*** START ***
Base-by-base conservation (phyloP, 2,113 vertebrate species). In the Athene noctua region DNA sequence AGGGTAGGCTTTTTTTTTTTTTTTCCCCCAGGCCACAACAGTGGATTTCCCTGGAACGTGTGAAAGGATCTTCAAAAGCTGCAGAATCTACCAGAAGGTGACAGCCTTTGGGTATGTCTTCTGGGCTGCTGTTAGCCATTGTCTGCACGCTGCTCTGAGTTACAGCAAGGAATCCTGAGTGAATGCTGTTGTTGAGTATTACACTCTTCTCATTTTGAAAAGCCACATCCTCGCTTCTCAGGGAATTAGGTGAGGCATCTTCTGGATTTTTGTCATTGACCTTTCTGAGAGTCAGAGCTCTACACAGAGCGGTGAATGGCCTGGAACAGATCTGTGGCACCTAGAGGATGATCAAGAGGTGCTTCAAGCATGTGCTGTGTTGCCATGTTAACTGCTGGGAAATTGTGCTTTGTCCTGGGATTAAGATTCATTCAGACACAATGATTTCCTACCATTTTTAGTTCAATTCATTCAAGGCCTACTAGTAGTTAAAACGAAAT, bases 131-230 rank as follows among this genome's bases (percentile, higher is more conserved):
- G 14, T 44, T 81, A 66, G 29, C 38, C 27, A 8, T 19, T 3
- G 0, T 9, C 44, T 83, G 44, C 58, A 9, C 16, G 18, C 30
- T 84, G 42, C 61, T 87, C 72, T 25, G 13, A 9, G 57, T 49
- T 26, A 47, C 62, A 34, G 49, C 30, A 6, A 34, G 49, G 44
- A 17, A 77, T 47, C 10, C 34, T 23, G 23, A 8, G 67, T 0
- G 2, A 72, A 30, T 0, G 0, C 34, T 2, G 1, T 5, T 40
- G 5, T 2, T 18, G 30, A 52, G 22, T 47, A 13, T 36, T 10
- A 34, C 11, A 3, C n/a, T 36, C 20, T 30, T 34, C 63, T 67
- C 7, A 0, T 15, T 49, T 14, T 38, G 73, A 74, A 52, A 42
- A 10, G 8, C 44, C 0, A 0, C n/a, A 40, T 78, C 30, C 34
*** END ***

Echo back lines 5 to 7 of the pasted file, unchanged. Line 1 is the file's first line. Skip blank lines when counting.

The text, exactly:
- T 26, A 47, C 62, A 34, G 49, C 30, A 6, A 34, G 49, G 44
- A 17, A 77, T 47, C 10, C 34, T 23, G 23, A 8, G 67, T 0
- G 2, A 72, A 30, T 0, G 0, C 34, T 2, G 1, T 5, T 40